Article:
Portion who say they can live with regulation, as long as it is fair and reasonable: 93% Share who say regulations on the books should be enforced: 76% —Compiled by Andrew Shafer

A skimmer’s guide to the latest business books The book: What Chinese Want: Culture, Communism & the Modern Chinese Consumer, by Tom Doctoroff; Palgrave Macmillan. The big idea: Chinese consumers represent a tantalising but complex market. Marketers must resolve the Confucian tension between the population’s ambition and conformism by helping consumers simultaneously stand out and fit in. The backstory: Doctoroff, the CEO of ad agency J. Walter Thompson’s China offices, has lived in Asia almost two decades, working with brands such as De Beers and Lenovo. When in China: Doctoroff sprinkles his marketing advice and observations with suggestions for companies setting up shop. (Promote good workers at least every 18 months. Consult a feng-shui master before relocating. Be prepared to speak at a lot of funerals.) If you read nothing else: Part One, “The Chinese Worldview,” lays out a complicated commercial landscape. It’s a place where consumers require quality only in products that are visible to others, an obsession with stability makes breakthroughs difficult, and marketing is the undernourished younger brother of sales. Rigour rating: 9 (1=Who Moved My Cheese?; 10=Good to Great). What Chinese Want is generous with facts and figures but draws greater strength from the author’s insights and experiences. His description of a visit to the Shanghai Zoo is more revealing of the Chinese consumer than is an exhaustive compilation of demographic data. —Leigh Buchanan juLY 2012  |  INC. |  11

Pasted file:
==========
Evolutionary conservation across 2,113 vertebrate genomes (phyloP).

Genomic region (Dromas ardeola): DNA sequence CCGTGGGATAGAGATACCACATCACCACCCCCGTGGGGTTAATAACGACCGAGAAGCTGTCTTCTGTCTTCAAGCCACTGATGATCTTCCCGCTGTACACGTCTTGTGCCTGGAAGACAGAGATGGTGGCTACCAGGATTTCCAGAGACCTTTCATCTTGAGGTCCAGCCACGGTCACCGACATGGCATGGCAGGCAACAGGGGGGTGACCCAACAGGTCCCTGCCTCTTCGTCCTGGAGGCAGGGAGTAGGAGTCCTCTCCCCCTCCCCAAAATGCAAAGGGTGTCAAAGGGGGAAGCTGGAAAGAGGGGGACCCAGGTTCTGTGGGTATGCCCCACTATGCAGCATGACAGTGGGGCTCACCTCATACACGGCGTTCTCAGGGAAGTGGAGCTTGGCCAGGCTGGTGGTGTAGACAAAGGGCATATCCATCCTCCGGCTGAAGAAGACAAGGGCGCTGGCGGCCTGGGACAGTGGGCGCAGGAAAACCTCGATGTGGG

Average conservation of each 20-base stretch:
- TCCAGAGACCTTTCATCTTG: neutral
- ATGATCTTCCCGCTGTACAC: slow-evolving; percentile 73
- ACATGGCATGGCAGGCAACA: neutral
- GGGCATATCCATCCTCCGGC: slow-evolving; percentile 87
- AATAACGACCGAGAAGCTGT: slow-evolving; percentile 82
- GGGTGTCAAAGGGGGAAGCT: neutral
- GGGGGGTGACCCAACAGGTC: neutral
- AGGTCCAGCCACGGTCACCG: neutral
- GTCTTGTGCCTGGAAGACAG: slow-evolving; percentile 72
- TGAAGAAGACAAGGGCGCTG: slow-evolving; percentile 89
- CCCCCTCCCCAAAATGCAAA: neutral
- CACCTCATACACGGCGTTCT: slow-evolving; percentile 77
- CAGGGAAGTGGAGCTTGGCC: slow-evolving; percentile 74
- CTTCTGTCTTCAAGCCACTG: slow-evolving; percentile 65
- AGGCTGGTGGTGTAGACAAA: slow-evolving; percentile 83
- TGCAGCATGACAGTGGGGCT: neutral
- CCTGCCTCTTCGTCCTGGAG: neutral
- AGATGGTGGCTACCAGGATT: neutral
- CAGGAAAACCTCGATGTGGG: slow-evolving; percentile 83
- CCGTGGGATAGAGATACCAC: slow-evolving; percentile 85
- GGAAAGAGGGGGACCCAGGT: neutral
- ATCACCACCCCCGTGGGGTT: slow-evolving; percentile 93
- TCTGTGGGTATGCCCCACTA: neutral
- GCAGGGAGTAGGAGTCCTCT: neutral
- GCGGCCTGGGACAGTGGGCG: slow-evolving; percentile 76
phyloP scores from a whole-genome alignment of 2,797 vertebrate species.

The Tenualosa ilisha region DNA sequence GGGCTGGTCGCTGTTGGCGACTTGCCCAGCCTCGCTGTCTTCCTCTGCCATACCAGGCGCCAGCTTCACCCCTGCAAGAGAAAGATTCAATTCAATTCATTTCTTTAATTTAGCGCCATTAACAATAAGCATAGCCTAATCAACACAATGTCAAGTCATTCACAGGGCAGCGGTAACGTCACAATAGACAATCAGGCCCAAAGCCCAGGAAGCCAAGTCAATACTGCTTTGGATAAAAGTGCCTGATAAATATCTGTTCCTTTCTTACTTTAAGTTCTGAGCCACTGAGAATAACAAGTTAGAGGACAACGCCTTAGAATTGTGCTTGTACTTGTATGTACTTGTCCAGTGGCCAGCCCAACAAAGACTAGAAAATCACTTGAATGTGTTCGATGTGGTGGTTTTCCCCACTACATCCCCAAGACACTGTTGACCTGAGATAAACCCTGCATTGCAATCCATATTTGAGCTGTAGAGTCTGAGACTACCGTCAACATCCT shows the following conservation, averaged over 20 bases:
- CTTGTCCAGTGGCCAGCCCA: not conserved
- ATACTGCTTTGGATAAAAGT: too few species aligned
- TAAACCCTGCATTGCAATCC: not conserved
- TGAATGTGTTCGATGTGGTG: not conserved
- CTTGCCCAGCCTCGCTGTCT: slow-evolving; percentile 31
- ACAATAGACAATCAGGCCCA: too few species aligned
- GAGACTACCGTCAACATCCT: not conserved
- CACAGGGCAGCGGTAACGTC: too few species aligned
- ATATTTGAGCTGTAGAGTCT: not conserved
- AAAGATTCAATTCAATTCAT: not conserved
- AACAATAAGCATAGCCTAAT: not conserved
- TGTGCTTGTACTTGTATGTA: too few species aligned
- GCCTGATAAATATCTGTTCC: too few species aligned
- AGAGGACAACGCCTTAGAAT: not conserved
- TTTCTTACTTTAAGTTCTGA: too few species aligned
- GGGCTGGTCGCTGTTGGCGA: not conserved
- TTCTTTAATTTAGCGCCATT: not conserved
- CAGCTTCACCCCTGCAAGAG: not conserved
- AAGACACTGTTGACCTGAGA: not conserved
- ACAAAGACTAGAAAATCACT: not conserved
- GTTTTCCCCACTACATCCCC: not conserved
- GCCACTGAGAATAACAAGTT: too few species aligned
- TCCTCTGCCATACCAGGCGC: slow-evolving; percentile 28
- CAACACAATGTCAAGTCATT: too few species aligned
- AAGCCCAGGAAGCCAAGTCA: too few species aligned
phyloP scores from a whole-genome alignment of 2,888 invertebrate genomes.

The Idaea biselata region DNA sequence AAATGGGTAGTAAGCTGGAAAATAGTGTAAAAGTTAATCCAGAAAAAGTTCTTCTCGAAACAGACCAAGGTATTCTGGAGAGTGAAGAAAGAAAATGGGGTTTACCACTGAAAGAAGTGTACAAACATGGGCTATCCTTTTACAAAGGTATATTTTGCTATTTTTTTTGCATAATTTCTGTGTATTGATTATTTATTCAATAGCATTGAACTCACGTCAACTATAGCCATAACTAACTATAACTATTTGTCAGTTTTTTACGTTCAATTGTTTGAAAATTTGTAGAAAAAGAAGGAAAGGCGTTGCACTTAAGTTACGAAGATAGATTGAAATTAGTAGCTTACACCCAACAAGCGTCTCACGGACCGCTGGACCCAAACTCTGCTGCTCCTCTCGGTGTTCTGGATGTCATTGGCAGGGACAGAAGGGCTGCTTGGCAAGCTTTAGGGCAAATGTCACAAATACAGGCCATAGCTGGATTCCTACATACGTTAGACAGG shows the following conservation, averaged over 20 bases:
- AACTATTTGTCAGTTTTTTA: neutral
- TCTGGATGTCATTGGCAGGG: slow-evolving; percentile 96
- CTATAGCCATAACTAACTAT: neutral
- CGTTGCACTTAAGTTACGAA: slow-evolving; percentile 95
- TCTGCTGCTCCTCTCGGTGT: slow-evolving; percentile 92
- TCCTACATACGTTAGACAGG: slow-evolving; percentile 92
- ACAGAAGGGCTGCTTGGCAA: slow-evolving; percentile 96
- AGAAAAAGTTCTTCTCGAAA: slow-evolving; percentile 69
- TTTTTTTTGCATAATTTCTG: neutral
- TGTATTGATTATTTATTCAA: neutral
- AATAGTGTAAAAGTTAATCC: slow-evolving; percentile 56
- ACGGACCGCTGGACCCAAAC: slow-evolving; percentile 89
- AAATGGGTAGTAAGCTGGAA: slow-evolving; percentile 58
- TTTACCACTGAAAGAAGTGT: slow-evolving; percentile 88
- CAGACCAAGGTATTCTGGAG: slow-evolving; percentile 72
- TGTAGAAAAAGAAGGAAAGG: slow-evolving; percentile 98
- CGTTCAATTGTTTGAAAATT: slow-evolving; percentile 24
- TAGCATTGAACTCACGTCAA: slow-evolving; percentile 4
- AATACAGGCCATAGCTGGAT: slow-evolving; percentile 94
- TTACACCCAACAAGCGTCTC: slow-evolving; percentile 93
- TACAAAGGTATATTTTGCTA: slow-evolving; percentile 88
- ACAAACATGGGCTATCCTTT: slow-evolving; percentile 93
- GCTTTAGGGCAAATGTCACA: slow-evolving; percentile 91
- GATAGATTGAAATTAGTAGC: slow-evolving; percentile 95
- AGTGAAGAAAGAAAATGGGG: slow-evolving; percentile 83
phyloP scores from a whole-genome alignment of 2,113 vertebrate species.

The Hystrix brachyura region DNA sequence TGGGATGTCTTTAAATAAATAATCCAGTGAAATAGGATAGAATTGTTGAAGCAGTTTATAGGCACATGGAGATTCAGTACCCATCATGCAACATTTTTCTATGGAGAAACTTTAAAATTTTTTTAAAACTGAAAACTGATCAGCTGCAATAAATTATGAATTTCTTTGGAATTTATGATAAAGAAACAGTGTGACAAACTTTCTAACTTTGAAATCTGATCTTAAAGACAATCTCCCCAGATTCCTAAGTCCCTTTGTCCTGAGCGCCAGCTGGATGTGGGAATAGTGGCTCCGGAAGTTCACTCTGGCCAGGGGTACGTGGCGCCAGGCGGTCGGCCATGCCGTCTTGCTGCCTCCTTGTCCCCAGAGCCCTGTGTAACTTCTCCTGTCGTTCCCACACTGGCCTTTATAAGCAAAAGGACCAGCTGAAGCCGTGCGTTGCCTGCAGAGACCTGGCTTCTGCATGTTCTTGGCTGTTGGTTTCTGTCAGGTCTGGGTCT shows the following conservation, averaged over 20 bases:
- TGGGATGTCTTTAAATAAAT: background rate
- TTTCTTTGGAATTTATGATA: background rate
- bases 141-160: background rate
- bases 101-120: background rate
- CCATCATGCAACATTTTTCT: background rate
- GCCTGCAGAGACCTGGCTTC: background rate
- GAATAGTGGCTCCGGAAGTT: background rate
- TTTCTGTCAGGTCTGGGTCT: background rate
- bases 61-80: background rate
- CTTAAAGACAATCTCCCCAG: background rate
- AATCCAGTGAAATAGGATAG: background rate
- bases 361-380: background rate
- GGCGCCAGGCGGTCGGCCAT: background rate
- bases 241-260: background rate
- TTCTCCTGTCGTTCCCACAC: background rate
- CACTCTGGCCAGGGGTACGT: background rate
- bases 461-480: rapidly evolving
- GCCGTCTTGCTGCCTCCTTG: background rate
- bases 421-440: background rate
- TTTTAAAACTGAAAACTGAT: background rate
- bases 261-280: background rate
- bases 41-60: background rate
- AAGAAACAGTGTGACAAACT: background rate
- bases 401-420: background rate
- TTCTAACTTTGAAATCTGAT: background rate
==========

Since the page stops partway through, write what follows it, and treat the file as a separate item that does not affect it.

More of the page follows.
Inheriting the Start-Up Gene New findings about children of entrepreneurs research corner

It’s been shown that children of entrepreneurs are more likely to start businesses themselves, but there may be more to the equation. A new study suggests that the influence of an entrepreneurial parent is highly correlated with the age of the children, and that the success or failure of a parent’s business plays a role, too. The Findings